Within a hospital, infectious disease can potentially pass from person-to-person through close contact. Without comprehensive data on actual contacts between different patients (contact ‘networks’), it is reasonable to assume that there is an increased chance of transmission of an infection between patients on the same ward, and that this chance would be even higher if patients are in beds next to each other. The probability of person-to-person transmission may also be influenced by multiple factors such as length of contact time, health of individual, age, comorbidities and other factors. The aim of this analysis is to look at the history of which wards and beds (where available) patients have been in within the OUH Trust in order to generate a longitudinal network model. These network models are most famous from applications to Facebook and other social networks, but can also be used with other types of data like this. Adding this time and space data to information about what infections patients had and their clinical records will let us investigate how infections move around hospitals. They also provide a basis for computer simulations that can help explore how different types of prevention measures might work.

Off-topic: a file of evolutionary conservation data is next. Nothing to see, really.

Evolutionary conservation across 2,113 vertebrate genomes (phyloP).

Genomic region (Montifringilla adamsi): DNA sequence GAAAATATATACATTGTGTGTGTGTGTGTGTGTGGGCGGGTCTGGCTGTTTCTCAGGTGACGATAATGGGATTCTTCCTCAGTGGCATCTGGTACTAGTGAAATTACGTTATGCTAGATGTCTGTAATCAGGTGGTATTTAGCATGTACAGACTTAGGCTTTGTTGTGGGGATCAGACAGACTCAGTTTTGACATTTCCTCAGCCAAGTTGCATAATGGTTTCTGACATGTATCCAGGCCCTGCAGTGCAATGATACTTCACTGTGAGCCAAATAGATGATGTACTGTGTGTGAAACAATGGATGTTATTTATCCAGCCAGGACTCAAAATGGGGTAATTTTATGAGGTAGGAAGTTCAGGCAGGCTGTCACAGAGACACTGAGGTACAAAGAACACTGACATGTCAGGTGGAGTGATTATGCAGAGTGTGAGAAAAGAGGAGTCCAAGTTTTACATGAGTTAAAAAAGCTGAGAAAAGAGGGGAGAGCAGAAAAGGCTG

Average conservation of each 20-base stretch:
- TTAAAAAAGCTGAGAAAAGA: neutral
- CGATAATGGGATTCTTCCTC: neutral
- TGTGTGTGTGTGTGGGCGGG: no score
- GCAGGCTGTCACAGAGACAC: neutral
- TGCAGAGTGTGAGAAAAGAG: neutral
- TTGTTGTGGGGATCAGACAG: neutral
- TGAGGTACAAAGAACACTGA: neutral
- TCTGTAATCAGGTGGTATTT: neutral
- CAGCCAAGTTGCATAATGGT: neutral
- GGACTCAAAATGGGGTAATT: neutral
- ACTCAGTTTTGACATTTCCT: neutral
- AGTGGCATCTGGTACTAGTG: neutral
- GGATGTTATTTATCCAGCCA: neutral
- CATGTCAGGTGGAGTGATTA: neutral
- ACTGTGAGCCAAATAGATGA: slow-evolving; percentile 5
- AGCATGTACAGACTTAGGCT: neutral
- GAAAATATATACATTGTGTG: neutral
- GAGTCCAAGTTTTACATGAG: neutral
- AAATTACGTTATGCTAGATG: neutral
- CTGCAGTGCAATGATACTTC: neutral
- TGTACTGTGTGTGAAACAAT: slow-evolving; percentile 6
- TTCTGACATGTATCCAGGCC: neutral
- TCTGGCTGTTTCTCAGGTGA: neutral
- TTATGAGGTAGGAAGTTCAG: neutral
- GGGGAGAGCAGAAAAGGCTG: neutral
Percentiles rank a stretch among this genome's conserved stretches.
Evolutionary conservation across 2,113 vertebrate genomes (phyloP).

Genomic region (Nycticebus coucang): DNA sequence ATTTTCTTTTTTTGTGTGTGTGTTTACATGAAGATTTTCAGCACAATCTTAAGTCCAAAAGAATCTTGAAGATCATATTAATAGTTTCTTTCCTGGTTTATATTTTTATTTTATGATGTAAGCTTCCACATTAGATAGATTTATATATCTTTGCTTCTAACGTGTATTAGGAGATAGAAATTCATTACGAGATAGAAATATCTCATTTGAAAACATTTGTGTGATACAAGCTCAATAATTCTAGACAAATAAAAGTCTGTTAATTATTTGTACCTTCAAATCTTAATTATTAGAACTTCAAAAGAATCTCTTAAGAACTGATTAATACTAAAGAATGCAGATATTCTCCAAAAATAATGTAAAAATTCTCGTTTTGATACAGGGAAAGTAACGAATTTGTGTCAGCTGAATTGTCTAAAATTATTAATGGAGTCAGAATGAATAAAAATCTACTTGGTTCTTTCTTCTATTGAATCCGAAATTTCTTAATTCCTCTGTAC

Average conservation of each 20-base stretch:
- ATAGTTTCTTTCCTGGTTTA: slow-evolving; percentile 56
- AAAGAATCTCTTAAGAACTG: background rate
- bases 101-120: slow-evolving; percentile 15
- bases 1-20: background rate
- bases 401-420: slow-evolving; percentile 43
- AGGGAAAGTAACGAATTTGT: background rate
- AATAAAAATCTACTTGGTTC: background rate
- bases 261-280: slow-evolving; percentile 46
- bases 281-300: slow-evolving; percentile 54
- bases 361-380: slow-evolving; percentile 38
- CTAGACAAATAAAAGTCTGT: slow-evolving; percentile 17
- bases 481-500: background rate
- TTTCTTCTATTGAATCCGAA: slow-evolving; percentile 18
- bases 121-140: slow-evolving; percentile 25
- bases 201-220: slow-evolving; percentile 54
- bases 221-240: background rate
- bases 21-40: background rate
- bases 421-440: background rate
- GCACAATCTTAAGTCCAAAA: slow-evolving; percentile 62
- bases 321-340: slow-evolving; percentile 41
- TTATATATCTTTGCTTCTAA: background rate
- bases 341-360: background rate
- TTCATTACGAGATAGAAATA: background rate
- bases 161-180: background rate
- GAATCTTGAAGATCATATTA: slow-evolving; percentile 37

Chief Investigator: Mr John Finney
Research location: OUH NHS Trust
Approval date: 05 Nov 2010